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Old 11-06-2012, 09:13 AM
 
1,977 posts, read 6,224,830 times
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Quote:
Originally Posted by lkb0714 View Post
And illegal in NJ.
Ahhh the geniuses in the legislature protecting us from ourselves again I see.....
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Old 11-06-2012, 09:16 AM
 
Location: Vermont
5,420 posts, read 13,412,497 times
Reputation: 2575
Power from the panels fluctuates, and batteries or the grid regulate the power. Without batteries or the grid, you can break stuff.

just an example what happens if a cloud comes and goes--your power is there, then it goes away and comes back.... Or is delivering only 1000 watts, and your requirement is 1500.
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Old 11-06-2012, 12:09 PM
 
8,682 posts, read 11,958,571 times
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Quote:
Originally Posted by lkb0714 View Post
And illegal in NJ.
It's not illegal to hook a whole house generator to your panel. You just need to go through a transfer switch. It's illegal pretty much everywhere to hook one up directly, for two reasons -- backfeeding power to lines the power company thinks are dead, endangering line workers. And because guess what happens if the power comes back on when the generator is on... it'll be out of phase, and the grid wins every time, often spectacularly. You can prevent both by throwing the main and/or pulling your service disconnect block but that isn't considered reliable enough.
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Old 11-06-2012, 02:27 PM
 
13,645 posts, read 11,168,082 times
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Quote:
Originally Posted by RobRiguez View Post
Ahhh the geniuses in the legislature protecting us from ourselves again I see.....
No they are protecting the public from idiots who would not remember to throw the switch. If you are on the grid, you do not have the right to potentially kill those who work on it.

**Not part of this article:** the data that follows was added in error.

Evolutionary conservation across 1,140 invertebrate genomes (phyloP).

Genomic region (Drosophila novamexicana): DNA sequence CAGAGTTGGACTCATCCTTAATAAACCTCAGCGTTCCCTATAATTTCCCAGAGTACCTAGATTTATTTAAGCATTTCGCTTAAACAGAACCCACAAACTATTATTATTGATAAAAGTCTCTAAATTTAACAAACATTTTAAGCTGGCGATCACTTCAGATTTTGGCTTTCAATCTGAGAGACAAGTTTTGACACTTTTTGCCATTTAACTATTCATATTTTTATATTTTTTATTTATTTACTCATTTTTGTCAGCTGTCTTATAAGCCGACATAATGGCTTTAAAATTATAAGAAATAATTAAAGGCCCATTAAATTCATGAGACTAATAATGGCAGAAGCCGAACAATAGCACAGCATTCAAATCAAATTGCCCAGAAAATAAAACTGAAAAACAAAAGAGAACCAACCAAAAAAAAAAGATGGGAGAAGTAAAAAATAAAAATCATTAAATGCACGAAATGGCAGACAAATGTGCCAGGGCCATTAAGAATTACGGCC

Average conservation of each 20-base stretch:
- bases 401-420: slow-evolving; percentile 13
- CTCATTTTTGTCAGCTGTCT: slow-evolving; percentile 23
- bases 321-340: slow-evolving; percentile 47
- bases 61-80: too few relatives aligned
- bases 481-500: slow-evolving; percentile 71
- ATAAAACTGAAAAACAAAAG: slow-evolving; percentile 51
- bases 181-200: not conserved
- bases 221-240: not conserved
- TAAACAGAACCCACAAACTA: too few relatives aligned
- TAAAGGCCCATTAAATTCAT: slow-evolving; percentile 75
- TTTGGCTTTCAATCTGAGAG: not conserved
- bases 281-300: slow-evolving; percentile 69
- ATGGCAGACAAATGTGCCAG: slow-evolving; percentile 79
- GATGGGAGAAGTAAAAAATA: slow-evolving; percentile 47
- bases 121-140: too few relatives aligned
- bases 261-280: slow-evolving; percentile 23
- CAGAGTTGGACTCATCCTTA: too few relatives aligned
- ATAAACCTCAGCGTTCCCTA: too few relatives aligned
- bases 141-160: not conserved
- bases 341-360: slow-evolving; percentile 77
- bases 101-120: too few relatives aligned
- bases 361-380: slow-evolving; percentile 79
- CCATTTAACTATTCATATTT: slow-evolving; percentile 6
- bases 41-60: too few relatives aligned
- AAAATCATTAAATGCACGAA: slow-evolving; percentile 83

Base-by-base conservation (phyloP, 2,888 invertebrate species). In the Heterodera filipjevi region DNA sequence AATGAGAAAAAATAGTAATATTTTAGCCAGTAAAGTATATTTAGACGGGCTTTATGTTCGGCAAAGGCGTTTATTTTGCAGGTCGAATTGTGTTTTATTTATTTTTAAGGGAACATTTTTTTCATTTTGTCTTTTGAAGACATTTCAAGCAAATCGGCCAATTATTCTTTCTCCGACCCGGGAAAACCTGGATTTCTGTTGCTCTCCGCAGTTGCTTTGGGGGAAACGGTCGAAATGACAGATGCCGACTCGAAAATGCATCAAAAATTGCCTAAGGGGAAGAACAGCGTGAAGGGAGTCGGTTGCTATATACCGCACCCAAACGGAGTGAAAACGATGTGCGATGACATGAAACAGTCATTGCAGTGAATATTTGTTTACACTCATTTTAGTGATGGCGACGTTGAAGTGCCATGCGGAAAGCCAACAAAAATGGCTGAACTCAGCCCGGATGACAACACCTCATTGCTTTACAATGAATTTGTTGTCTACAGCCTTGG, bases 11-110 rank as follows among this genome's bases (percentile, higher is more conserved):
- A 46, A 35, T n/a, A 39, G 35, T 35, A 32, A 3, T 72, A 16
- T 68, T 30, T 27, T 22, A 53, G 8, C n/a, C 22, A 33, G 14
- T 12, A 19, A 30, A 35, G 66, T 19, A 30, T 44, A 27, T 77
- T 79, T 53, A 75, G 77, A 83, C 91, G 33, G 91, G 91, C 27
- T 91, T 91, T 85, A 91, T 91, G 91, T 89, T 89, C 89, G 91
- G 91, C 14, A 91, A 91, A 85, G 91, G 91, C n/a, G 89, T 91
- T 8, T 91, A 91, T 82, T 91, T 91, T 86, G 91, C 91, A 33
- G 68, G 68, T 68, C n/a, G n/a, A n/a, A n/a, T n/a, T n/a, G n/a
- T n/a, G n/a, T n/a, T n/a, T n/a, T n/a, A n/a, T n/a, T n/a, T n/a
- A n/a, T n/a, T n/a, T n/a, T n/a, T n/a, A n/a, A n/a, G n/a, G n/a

If you desperately want to use solar when there is a power outage than don't use a grid ties system.


Quote:
Originally Posted by nybbler View Post
It's not illegal to hook a whole house generator to your panel. You just need to go through a transfer switch. It's illegal pretty much everywhere to hook one up directly, for two reasons -- backfeeding power to lines the power company thinks are dead, endangering line workers. And because guess what happens if the power comes back on when the generator is on... it'll be out of phase, and the grid wins every time, often spectacularly. You can prevent both by throwing the main and/or pulling your service disconnect block but that isn't considered reliable enough.
I am not sure why you quoted me. I was referring specifically to the illegality of putting a switch into your solar array. Not a generator.
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Old 11-06-2012, 03:20 PM
 
Location: Central Jersey - Florida
3,257 posts, read 11,489,630 times
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Quote:
Originally Posted by annerk View Post
Most HOA's and some towns don't allow them on the front of the house, so that won't work for everyone. If you live in a more rural area, put them where you want, although if you've got a lot of land it might make sense to put in a whole array on the property and sell some of the power back to the local utility.

We've looked into it and it's something I think we'll do in the next couple of years. My husband feels we'd generate enough power to sell some back to our electric company.
I had three companies come to my home to see if it was viable to put panels on my roof. My problem is neighbors high trees that would cause an issue. Neighbors obviously will not cut down trees. Any company that agrees to install panels in a position on your home that is not optimal for solar panel operation (and I'm sure the ones that install for free wouldn't do it) are selling you snake oil. It's really simple.
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Old 11-07-2012, 04:08 PM
 
Location: Central, NJ
2,153 posts, read 4,394,813 times
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We prepared really well. And had our brand new, heavily researched, propane generator not broken down the night of the storm we would have come out of this much better.

Now I have a car charger for the cell phone so that's taken care of. For the next storm I would just know that there won't be any help of any kind for at least 5 days. I'm also going to get battery operated LED lanterns.
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Old 11-07-2012, 04:17 PM
 
26,582 posts, read 49,415,175 times
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Quote:
Originally Posted by Irish Eyes View Post
We prepared really well. And had our brand new, heavily researched, propane generator not broken down the night of the storm we would have come out of this much better.